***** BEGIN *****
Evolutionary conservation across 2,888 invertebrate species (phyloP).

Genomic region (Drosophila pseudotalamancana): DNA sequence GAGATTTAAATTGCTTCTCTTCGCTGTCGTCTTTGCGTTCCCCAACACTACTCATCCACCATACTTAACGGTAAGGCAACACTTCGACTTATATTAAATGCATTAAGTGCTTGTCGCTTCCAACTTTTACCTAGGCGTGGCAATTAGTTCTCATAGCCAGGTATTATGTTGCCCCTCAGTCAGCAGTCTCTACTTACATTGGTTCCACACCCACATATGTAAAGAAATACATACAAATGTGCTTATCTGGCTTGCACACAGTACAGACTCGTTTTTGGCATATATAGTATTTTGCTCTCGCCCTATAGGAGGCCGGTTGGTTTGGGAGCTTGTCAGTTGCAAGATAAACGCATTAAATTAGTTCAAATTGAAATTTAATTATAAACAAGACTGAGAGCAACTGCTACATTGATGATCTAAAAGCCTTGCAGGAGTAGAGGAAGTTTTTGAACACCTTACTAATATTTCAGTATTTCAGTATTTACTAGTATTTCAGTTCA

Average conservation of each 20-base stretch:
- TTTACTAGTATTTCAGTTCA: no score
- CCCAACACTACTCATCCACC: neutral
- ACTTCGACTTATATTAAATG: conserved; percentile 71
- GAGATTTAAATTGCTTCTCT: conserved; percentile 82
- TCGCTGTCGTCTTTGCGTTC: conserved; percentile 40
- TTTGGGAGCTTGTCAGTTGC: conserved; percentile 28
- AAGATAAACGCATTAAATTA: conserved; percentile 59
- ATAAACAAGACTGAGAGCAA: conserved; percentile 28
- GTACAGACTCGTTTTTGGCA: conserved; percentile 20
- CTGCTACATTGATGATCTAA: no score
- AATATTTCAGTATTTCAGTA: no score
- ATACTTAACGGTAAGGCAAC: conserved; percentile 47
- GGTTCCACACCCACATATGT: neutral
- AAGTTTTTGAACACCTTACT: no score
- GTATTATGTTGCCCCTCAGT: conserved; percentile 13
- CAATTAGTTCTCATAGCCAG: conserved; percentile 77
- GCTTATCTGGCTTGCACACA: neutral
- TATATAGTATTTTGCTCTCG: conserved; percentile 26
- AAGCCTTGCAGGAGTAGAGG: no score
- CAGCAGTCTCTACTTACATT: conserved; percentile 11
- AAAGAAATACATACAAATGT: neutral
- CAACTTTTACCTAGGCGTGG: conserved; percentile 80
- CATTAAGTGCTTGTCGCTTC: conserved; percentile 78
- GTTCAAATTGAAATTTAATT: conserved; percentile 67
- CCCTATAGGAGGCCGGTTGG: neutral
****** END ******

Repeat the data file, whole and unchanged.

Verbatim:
Evolutionary conservation across 2,888 invertebrate species (phyloP).

Genomic region (Drosophila pseudotalamancana): DNA sequence GAGATTTAAATTGCTTCTCTTCGCTGTCGTCTTTGCGTTCCCCAACACTACTCATCCACCATACTTAACGGTAAGGCAACACTTCGACTTATATTAAATGCATTAAGTGCTTGTCGCTTCCAACTTTTACCTAGGCGTGGCAATTAGTTCTCATAGCCAGGTATTATGTTGCCCCTCAGTCAGCAGTCTCTACTTACATTGGTTCCACACCCACATATGTAAAGAAATACATACAAATGTGCTTATCTGGCTTGCACACAGTACAGACTCGTTTTTGGCATATATAGTATTTTGCTCTCGCCCTATAGGAGGCCGGTTGGTTTGGGAGCTTGTCAGTTGCAAGATAAACGCATTAAATTAGTTCAAATTGAAATTTAATTATAAACAAGACTGAGAGCAACTGCTACATTGATGATCTAAAAGCCTTGCAGGAGTAGAGGAAGTTTTTGAACACCTTACTAATATTTCAGTATTTCAGTATTTACTAGTATTTCAGTTCA

Average conservation of each 20-base stretch:
- TTTACTAGTATTTCAGTTCA: no score
- CCCAACACTACTCATCCACC: neutral
- ACTTCGACTTATATTAAATG: conserved; percentile 71
- GAGATTTAAATTGCTTCTCT: conserved; percentile 82
- TCGCTGTCGTCTTTGCGTTC: conserved; percentile 40
- TTTGGGAGCTTGTCAGTTGC: conserved; percentile 28
- AAGATAAACGCATTAAATTA: conserved; percentile 59
- ATAAACAAGACTGAGAGCAA: conserved; percentile 28
- GTACAGACTCGTTTTTGGCA: conserved; percentile 20
- CTGCTACATTGATGATCTAA: no score
- AATATTTCAGTATTTCAGTA: no score
- ATACTTAACGGTAAGGCAAC: conserved; percentile 47
- GGTTCCACACCCACATATGT: neutral
- AAGTTTTTGAACACCTTACT: no score
- GTATTATGTTGCCCCTCAGT: conserved; percentile 13
- CAATTAGTTCTCATAGCCAG: conserved; percentile 77
- GCTTATCTGGCTTGCACACA: neutral
- TATATAGTATTTTGCTCTCG: conserved; percentile 26
- AAGCCTTGCAGGAGTAGAGG: no score
- CAGCAGTCTCTACTTACATT: conserved; percentile 11
- AAAGAAATACATACAAATGT: neutral
- CAACTTTTACCTAGGCGTGG: conserved; percentile 80
- CATTAAGTGCTTGTCGCTTC: conserved; percentile 78
- GTTCAAATTGAAATTTAATT: conserved; percentile 67
- CCCTATAGGAGGCCGGTTGG: neutral